Amenorrhea. Transient, intermittent, or permanentResults from dysfunction of the hypothalamus, pituitary, ovaries, uterus, or vagina . Primary vs. Secondary Amenorrhea . Primary: Absence of menarche by the age of 16.Secondary: absence of menses for more than three cycle intervals or six months
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1. Amenorrhea & Anovulation Andrea Chymiy, MD
Swedish Family Medicine
Transient, intermittent, or permanent
Results from dysfunction of the hypothalamus, pituitary, ovaries, uterus, or vagina
3. Primary vs. Secondary Amenorrhea Primary: Absence of menarche by the age of 16.
Secondary: absence of menses for more than three cycle intervals or six months in women who were previously menstruating
4. Causes of Primary Amenorrhea Chromosomal abnormalities — 45%
Physiologic delay of puberty — 20%
Müllerian agenesis — 15%
Transverse vaginal septum or imperforate hymen — 5%
Absent hypothalamic production of GnRH - 5%
Anorexia nervosa — 2%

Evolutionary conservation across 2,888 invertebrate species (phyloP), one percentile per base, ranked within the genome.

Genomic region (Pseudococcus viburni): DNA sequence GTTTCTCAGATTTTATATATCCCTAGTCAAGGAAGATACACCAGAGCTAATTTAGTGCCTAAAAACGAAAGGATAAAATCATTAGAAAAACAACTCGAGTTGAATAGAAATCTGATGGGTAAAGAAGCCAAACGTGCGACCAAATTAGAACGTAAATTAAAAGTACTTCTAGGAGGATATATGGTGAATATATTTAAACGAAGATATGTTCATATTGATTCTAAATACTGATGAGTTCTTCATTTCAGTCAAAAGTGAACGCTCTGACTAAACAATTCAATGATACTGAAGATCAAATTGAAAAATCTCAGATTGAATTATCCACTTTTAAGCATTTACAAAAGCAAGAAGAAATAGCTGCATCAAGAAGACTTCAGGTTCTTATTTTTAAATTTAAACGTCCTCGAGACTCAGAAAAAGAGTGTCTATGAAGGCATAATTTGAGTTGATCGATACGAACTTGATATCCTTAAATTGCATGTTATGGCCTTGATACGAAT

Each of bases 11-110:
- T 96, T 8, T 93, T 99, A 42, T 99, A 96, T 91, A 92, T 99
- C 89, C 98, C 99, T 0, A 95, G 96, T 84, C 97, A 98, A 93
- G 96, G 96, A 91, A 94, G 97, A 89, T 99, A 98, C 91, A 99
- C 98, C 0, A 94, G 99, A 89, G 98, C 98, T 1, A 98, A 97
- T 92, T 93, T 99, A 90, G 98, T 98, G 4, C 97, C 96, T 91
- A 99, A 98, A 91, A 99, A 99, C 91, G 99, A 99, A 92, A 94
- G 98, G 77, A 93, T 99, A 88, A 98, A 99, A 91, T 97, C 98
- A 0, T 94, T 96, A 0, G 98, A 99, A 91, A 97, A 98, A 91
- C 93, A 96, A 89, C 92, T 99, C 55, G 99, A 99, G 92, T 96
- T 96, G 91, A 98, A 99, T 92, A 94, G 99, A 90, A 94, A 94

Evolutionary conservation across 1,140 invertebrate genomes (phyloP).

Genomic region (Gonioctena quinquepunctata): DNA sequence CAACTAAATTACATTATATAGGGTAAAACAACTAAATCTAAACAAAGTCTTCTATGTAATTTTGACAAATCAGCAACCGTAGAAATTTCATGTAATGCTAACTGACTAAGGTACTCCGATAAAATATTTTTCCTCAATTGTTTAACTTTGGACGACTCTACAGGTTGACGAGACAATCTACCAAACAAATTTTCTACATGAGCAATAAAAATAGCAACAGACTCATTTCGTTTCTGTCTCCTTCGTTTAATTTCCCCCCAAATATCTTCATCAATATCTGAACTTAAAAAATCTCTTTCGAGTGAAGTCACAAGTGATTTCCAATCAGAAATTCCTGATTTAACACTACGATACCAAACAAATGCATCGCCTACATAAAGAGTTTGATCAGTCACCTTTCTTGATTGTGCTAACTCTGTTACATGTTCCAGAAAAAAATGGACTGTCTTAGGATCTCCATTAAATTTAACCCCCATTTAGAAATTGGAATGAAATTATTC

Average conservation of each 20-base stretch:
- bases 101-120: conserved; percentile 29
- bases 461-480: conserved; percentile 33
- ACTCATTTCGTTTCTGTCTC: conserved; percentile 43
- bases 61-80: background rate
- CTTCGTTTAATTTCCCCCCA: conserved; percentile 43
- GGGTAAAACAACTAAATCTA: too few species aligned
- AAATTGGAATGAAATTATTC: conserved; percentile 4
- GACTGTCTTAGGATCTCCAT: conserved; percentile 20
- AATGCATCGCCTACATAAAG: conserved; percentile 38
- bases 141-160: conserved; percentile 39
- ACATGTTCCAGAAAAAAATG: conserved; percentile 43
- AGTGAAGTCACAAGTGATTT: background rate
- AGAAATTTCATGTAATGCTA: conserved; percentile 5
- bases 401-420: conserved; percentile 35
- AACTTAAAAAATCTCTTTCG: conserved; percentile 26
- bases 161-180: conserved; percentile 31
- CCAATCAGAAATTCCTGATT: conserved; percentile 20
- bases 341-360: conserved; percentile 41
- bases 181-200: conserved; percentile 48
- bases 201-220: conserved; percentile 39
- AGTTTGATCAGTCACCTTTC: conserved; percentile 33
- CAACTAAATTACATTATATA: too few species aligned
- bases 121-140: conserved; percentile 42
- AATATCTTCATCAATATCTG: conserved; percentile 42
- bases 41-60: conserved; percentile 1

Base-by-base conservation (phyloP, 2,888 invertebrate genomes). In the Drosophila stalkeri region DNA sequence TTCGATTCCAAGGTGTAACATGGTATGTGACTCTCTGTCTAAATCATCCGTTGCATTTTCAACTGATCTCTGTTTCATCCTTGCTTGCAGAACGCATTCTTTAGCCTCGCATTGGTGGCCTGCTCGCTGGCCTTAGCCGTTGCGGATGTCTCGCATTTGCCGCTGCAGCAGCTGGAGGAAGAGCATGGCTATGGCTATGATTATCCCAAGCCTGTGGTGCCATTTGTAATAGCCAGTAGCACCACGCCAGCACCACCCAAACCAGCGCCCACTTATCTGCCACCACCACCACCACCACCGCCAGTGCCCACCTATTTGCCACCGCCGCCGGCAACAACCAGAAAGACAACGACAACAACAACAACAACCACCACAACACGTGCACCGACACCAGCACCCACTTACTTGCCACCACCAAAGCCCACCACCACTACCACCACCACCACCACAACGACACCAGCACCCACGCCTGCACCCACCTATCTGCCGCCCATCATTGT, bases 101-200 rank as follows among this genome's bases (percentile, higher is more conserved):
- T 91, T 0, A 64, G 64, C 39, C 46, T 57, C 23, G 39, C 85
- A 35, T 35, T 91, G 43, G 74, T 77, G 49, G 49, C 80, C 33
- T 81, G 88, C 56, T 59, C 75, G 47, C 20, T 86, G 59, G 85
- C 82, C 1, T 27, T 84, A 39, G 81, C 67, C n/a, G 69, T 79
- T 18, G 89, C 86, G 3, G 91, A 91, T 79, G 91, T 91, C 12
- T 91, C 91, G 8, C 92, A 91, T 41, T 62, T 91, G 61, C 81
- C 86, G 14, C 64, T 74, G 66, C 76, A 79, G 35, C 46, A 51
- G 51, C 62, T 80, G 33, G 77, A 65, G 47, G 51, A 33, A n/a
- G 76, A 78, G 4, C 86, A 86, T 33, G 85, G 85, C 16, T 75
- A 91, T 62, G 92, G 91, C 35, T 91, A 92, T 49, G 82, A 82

Hypopituitarism — 2%
5. Diagnostic Evaluation for Primary Amenorrhea: Normal pubertal development?
Was pt’s neonatal/childhood health normal?
Family history of delayed/absent menarche?
Any symptoms of virilization?
Any galactorrhea? (hyperprolactinemia)
6. More history questions… Any recent increase in stress, or change in weight, diet, or exercise habits?
Is pt taking any meds or drugs?
Short stature compared to family members?
Any symptoms of other hypothalamic-pituitary disease (headaches, visual field defects, fatigue, polyuria or polydipsia?)
7. Physical Exam: Evaluation of pubertal development - including height, weight, & Tanner staging.
Pelvic exam to check for presence of cervix, uterus, ovaries (may need ultrasound)
Check skin for signs of androgen excess (acanthosis nigras, hirsutism, acne, & striae) and vitiligo (thyroid disorders)
Check for physical features of Turner syndrome (low hair line, web neck, shield chest, and widely spaced nipples)
8. Tanner staging